Arabic Studies Scholar Beatrice Gründler Awarded 2019 Berliner Wissenschaftspreis
Award Presented by Governing Mayor of Berlin Michael Müller
№ 333/2019 from Nov 07, 2019
Arabic studies scholar Beatrice Gründler from Freie Universität was awarded the 2019 Berliner Wissenschaftspreis. She received the award on Thursday evening during a ceremony in the Berlin Natural History Museum. It was presented by the Governing Mayor of Berlin Michael Müller, who is also the Berlin Senator for Higher Education and Research. Müller highly praised both Beatrice Gründler and physicist Dr. Steve Albrecht from Technische Universität and the Helmholtz-Zentrum Berlin, who received an award for junior investigators. The Berliner Wissenschaftspreis has a monetary value of 40,000 euros and is the highest endowed research award presented by the State of Berlin. The young talent award has a value of 10,000 euros.
Müller pointed out that the research of Professor Beatrice Gründler provides important insights into the world of Arabic literature with its multifaceted global interweavings, covering almost a millennium and a half. Her work continuously contributes to a more differentiated public discourse on Arabic-Islamic culture.
Prof. Günter M. Ziegler, President of Freie Universität Berlin, congratulated Beatrice Gründler on behalf of the university. He called her an outstanding scholar, who through her research, builds bridges between cultures and paves the way for tolerance. Ziegler pointed out that she has received three prestigious research awards since 2017: the Leibniz Prize, an Advanced Grant from the European Research Council, and the Berliner Wissenschaftspreis. This is a unique tribute to her work.
Prof. Beatrice Gründler has been a professor of Arabic studies at Freie Universität Berlin since 2014. Her main fields of research include Arabic writing and literature, classical Arabic literature and its socio-historical contexts, and the role of Arabic literature as a link between Asia and Europe. Her work is characterized by an innovative combination of methods, analytical virtuosity, and philological competence. Since 2015 she has been investigating the history of the origin and reception of the collection of fables entitled “Kalīla wa-Dimna,” one of the earliest Arabic prose texts and a central text of Arabic wisdom literature from the 8th century CE. She is working on the first commented critical digital edition of this collection. With her work and her institutional commitment, Beatrice Gründler makes an important contribution to the profile and visibility of humanities research in Berlin and to the development of the field of digital humanities in Berlin.
Beatrice Gründler studied in Strasbourg, Tübingen, and at Harvard University, where she earned her doctorate in 1995. After a year as a Visiting Assistant Professor of Arabic Language and Literature at Dartmouth College, she taught at Yale University, beginning in 1996 as an assistant professor, and since 2002 as a full professor of Arabic literature. In 2014 she returned to Germany, where she has been teaching and doing research at Freie Universität Berlin ever since. She is currently a Principal Investigator at the Friedrich Schlegel Graduate School of Literary Studies and the Berlin Graduate School Muslim Cultures and Societies. She is a member of the board of the Dahlem Humanities Center at Freie Universität Berlin. Beatrice Gründler was a Fellow at the Institute for Advanced Study in Berlin (Wissenschaftskolleg zu Berlin) from 2010 to 2011, and she served as the president of the American Oriental Society from 2016 to 2017. She has been honored for her outstanding research with prestigious awards at home and abroad. In 2017, she received the Gottfried Wilhelm Leibniz Prize of the German Research Foundation, the most important German research grant, and an ERC Advanced Grant, the highest award of the European Research Council.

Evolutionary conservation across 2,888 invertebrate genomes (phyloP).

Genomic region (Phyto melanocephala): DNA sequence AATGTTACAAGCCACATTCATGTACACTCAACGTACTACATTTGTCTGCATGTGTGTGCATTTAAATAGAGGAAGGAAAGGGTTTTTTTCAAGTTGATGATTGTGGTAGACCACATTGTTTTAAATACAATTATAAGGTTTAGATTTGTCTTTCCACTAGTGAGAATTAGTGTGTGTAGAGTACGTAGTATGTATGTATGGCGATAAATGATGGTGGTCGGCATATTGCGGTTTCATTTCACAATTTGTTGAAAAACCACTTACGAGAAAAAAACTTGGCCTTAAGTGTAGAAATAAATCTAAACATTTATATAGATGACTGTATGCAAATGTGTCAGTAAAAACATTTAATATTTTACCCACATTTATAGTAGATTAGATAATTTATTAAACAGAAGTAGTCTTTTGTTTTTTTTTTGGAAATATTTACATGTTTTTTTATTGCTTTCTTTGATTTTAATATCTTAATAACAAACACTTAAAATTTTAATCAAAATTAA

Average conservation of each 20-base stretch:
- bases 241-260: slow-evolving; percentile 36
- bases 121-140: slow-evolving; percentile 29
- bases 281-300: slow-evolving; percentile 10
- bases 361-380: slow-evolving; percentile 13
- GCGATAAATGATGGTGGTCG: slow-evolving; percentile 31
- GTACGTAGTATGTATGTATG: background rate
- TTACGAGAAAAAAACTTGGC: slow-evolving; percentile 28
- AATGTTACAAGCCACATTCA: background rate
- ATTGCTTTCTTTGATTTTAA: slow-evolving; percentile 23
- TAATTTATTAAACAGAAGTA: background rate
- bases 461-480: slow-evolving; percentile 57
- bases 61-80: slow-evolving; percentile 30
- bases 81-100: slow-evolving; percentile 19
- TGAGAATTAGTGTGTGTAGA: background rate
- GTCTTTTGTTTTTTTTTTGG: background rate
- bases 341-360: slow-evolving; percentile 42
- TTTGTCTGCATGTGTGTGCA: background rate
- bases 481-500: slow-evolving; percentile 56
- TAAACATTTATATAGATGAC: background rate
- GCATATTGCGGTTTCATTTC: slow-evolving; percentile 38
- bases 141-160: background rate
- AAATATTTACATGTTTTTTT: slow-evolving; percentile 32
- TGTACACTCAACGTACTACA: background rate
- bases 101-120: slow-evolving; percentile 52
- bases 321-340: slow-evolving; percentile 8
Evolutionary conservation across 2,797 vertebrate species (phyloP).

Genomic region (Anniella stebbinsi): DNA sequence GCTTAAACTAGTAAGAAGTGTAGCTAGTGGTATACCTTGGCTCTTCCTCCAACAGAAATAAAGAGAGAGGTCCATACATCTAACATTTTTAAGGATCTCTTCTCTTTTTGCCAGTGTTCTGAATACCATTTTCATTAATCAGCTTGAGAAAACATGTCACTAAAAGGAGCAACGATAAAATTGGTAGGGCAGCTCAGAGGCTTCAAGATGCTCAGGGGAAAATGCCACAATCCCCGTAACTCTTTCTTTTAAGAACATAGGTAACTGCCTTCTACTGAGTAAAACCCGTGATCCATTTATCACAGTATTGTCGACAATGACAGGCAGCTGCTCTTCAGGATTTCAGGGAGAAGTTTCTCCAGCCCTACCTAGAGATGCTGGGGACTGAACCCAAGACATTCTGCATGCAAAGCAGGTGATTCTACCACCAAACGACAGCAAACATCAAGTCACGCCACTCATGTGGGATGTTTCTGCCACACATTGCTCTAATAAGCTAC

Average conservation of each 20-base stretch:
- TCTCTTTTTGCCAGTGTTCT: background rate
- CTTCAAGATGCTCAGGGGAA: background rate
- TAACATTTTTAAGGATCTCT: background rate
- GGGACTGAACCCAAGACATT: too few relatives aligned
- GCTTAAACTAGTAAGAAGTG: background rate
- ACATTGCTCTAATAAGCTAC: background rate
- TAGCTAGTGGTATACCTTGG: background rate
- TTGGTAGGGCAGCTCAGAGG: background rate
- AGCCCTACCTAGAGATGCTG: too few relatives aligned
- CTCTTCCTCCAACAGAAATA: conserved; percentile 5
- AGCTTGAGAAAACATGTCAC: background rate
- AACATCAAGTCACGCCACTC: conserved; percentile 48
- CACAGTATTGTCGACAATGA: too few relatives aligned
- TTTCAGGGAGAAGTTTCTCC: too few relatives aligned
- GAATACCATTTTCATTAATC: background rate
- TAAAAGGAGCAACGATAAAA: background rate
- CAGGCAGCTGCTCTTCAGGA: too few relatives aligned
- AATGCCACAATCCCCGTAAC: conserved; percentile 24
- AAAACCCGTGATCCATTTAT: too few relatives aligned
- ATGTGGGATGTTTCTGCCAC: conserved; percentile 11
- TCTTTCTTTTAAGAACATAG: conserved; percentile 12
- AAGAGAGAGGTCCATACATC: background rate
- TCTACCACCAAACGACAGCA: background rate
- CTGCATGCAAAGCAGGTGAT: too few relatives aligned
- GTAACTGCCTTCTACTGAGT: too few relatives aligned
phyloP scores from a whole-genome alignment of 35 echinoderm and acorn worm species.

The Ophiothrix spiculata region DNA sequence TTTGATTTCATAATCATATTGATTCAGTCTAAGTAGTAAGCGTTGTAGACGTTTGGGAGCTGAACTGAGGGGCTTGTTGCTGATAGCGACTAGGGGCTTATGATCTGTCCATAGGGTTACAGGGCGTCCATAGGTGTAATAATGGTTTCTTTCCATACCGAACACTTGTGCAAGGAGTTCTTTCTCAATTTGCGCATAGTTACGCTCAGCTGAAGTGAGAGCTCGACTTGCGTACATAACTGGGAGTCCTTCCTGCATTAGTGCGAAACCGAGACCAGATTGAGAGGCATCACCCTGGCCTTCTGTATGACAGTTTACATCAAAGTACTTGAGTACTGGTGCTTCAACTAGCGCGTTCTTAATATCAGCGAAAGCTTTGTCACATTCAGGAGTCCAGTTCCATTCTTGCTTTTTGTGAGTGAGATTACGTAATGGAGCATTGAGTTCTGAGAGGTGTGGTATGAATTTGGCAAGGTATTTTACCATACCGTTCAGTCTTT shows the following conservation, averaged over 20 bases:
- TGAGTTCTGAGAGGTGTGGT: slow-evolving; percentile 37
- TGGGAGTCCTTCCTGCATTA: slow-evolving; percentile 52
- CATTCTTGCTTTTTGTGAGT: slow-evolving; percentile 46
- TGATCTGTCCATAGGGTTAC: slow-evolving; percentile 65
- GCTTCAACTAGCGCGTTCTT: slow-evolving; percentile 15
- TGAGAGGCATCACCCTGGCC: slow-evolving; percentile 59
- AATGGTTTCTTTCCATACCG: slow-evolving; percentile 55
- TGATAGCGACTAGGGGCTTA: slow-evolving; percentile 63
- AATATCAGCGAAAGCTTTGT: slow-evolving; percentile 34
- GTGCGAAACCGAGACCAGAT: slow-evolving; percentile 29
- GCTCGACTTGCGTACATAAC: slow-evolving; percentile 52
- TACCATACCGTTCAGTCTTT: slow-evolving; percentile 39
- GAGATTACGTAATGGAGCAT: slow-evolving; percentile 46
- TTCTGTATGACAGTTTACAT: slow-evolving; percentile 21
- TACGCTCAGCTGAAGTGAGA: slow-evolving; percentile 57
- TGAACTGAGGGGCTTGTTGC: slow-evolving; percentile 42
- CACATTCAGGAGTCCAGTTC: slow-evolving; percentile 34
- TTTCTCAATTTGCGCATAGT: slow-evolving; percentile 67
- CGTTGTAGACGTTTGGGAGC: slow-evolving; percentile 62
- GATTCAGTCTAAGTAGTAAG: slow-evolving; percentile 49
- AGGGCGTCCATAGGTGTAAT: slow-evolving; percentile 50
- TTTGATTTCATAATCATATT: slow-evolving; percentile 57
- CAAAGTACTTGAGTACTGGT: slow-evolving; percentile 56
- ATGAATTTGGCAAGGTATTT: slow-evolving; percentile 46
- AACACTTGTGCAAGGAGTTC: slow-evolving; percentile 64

Steve Albrecht received the Young Investigators’ award in recognition of his innovative work in the field of photovoltaics. Since 2008, the Berlin Senate has been awarding the Berliner Wissenschaftspreis and the Nachwuchspreis (Young Investigators’ Award) for groundbreaking research achievements that have emerged in Berlin and have particular significance for society. The award ceremony took place as part of the Berlin Science Week.
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Prof. Dr. Beatrice Gründler, Department of History and Cultural Studies, Freie Universität Berlin; Seminar for Semitic and Arabic Studies; Tel.: +49 30 838 60489, Email: firstname.lastname@example.org